Have you forgotten the propaganda of your Right Libertarian messiahs? Let me remind you. The police should be given ever expanded powers and the courts hand down ever more draconian sentences. This is to keep the rabble in check since under the auspices of a Right Libertarian State they (the rabble) are to be hemmed in by and subject solely to the ‘laws’ of market exchange.

      Yet parts of your comment drift dangerously close to the concept of mutual aid…a Left Libertarian (or anarchist if you prefer) concept….which entails no market, no police and no state….just us, self governing, self policing and trading our goods and services without the skewing effect of the profit motive.

      Maybe you are finally warming to the concept of substantive self responsibility? Or maybe you are simply being disingenuous?

      You cannot have your cake and eat it. Either there is the domination of the market in all aspects of daily life as Right Libertarian ideology dictates and therefore no room for people to ‘pursue their own values’, or there isn’t.

      Which is it for you?

    • Quoth the Raven 15.2

      LibertyScott – With all due respect to your personal beliefs please do not lump libertarians with objectivists. I think it would be instructive to read what Ayn Rand herself thought about libertarians.
      A few quotes for others who don’t wish to dirty themselves by visitng an Ayn Rand site:

      Q: What do you think of the Libertarian movement? [FHF: “The Moratorium on Brains,’ 1971]
      AR: All kinds of people today call themselves “libertarians,’ especially something calling itself the New Right, which consists of hippies, except that they’re anarchists instead of collectivists. But of course, anarchists are collectivists. Capitalism is the one system that requires absolute objective law, yet they want to combine capitalism and anarchism. That is worse than anything the New Left has proposed. It’s a mockery of philosophy and ideology. They sling slogans and try to ride on two bandwagons. They want to be hippies, but don’t want to preach collectivism, because those jobs are already taken. But anarchism is a logical outgrowth of the anti-intellectual side of collectivism. I could deal with a Marxist with a greater chance of reaching some kind of understanding, and with much greater respect. The anarchist is the scum of the intellectual world of the left, which has given them up. So the right picks up another leftist discard. That’s the Libertarian movement.

      Q: Why don’t you approve of the Libertarians, thousands of whom are loyal readers of your works? [FHF: “The Age of Mediocrity,’ 1981]
      AR: Because Libertarians are a monstrous, disgusting bunch of people: they plagiarize my ideas when that fits their purpose, and they denounce me in a more vicious manner than any communist publication, when that fits their purpose. They are lower than any pragmatists, and what they hold against Objectivism is morality. They’d like to have an amoral political program.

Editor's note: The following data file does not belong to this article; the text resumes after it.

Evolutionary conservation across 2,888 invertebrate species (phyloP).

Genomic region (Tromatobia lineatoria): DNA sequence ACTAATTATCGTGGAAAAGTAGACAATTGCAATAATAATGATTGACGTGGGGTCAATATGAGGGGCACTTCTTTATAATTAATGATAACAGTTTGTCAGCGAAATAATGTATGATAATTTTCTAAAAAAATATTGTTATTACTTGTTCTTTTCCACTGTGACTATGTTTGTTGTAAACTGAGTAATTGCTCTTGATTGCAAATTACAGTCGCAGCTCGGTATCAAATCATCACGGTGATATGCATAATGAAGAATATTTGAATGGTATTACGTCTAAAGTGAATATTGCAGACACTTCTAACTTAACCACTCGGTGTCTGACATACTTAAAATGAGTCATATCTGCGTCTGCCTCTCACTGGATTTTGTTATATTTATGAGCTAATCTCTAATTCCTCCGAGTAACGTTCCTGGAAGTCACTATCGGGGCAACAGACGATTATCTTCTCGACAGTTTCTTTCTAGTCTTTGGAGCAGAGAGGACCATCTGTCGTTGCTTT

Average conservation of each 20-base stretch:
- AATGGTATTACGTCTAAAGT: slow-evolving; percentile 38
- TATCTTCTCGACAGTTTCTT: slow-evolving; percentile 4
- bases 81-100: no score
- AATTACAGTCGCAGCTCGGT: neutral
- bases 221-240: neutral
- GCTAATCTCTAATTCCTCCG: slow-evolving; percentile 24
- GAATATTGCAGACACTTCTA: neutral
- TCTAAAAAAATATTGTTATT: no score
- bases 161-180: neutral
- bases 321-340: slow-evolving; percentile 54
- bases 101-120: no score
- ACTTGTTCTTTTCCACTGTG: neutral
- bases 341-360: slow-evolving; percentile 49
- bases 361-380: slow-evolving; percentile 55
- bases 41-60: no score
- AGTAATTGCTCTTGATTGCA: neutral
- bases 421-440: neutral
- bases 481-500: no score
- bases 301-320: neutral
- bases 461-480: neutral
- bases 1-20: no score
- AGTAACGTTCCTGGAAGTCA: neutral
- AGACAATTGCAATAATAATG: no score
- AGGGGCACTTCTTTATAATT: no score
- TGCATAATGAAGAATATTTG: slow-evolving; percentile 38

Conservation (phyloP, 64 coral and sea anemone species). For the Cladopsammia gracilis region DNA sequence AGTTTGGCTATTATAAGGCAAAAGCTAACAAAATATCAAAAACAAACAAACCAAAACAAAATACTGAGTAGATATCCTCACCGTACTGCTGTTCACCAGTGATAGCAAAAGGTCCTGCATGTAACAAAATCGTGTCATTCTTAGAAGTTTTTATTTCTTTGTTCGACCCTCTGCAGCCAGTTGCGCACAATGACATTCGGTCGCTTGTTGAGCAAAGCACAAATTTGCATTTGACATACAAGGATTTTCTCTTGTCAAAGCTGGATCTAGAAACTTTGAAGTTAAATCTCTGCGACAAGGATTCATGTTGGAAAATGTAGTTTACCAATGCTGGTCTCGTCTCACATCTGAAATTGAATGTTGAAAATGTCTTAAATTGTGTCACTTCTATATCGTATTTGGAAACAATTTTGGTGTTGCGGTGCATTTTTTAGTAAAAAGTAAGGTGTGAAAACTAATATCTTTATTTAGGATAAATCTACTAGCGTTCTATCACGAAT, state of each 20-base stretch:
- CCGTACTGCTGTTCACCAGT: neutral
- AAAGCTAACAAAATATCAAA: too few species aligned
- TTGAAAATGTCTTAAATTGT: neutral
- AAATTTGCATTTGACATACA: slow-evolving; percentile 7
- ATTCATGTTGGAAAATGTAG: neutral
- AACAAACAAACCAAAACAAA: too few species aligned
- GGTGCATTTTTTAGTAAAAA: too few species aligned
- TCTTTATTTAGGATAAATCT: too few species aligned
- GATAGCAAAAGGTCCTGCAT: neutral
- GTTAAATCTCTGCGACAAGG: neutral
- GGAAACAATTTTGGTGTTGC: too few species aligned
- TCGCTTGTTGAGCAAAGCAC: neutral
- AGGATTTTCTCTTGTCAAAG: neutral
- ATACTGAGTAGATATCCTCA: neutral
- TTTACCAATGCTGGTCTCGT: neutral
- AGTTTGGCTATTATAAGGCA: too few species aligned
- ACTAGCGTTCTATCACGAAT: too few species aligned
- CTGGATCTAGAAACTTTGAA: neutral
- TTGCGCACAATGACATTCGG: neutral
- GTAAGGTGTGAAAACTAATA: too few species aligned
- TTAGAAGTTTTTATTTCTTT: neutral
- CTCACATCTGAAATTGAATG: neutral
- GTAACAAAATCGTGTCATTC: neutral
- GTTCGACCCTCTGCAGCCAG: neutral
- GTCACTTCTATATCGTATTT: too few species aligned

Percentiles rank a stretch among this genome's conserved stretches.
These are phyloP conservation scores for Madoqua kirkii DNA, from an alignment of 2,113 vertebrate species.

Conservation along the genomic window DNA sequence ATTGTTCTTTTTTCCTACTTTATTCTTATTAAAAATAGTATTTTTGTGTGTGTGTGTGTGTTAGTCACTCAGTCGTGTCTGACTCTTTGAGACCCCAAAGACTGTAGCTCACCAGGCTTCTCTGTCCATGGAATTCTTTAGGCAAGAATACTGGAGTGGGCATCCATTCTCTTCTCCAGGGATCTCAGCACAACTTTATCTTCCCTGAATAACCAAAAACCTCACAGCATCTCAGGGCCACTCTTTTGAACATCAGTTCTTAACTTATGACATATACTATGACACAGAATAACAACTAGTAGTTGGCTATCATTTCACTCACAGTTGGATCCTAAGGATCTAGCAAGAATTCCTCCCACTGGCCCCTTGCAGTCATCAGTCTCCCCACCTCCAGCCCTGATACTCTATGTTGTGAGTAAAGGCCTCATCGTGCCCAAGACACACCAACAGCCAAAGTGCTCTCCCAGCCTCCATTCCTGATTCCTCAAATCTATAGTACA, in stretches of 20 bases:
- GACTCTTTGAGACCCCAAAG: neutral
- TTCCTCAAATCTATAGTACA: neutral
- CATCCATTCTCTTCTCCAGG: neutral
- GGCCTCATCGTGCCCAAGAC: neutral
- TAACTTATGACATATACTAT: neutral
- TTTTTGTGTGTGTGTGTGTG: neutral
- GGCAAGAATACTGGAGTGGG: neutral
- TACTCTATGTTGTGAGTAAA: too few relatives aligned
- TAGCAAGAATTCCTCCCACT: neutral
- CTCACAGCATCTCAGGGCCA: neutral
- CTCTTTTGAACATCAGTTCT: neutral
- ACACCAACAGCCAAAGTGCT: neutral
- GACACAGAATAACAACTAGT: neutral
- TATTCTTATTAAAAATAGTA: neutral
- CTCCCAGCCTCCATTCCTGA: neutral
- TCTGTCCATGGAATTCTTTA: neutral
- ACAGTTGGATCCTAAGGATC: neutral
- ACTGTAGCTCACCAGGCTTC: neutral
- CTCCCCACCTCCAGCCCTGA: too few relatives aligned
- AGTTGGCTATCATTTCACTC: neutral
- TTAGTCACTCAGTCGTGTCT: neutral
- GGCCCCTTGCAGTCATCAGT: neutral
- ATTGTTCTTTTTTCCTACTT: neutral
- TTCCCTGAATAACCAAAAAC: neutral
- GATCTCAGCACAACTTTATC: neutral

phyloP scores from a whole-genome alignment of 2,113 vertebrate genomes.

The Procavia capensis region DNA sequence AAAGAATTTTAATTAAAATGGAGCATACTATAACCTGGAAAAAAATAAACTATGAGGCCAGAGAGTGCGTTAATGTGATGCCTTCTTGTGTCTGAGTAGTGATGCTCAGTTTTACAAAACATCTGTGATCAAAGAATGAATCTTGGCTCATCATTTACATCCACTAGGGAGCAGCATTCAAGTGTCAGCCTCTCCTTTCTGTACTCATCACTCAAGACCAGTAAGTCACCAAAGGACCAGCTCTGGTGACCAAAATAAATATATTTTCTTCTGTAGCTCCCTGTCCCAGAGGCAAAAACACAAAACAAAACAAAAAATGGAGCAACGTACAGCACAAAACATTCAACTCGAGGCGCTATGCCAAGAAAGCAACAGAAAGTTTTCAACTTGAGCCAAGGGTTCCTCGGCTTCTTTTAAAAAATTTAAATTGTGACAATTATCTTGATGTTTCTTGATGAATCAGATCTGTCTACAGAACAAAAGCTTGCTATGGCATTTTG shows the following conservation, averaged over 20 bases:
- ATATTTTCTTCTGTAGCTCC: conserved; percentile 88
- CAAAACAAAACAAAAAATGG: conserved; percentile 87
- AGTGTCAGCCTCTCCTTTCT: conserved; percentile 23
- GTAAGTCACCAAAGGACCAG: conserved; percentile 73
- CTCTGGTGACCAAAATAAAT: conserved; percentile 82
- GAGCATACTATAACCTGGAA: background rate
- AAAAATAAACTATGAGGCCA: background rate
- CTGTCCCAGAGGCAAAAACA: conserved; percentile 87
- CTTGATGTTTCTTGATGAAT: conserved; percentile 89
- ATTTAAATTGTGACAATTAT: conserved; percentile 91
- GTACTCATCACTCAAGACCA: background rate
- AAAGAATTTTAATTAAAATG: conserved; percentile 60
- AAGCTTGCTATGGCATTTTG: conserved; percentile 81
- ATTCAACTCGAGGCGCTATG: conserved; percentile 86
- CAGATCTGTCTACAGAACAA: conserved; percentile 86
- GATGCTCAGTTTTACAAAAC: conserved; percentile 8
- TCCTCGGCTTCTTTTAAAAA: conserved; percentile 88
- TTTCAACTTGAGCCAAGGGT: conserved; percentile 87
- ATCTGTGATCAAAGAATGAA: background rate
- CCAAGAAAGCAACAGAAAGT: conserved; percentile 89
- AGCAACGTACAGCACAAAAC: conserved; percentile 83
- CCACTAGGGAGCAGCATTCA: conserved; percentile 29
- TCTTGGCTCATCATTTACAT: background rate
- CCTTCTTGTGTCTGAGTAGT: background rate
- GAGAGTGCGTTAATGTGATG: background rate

16. Stephen 16

    “All those engaged in service violate the neo-lib/neo-con ‘ethic’ of looking out only for yourself.’

    That is surely one of the laziest stereotypes about the ‘right’ going round. As LS has expanded on.

  17. Bill: When has Libertarianz ever said the Police should have more draconian powers? What does tougher sentences for repeat murderers, rapists and other violent criminals have to do with opposing “doing service”? Or are they just “victims of capitalism” that drove them to raping kids, and beating up their spouses?

    Bill the market is simple one way of people engaging in mutual voluntary interaction, people also donate, share time and help each other. Most people can manage both, they have businesses or jobs, buy and sell, but also help out friends, family and at local community groups, clubs or other associations.

    The key point is the stereotype of this post is facile – there isn’t any evidence for it other than the manufactured constructs of those wishing to distort laissez-faire liberals as people who engage in no benevolent activities towards others.

    • Pascal's bookie 17.1

      http://www.scoop.co.nz/stories/PO0904/S00233.htm

      That there is Perigo defending torture. Specifically he is defending the regime set up by GWB where absent the courts or any other sort of due process the president could declare anyone he liked to be an enemy combatant, and they could then be tortured.

      Obviously completely different from the sort of thing normally associated with the phrase “police state”.

  18. Pascal’s: Lindsay Perigo left Libertarianz some months ago, before that press release, for a host of reasons (one being the view of some in the party to such issues). There has been debate around this, but you’re clutching at straws – Libertarianz has no policy supporting torture of any kind. You might find the US Libertarian Party might be closer on most things.

    • Pascal's bookie 18.1

      Sorry, I wasn’t aware of the recent schism. Consider the example withdrawn.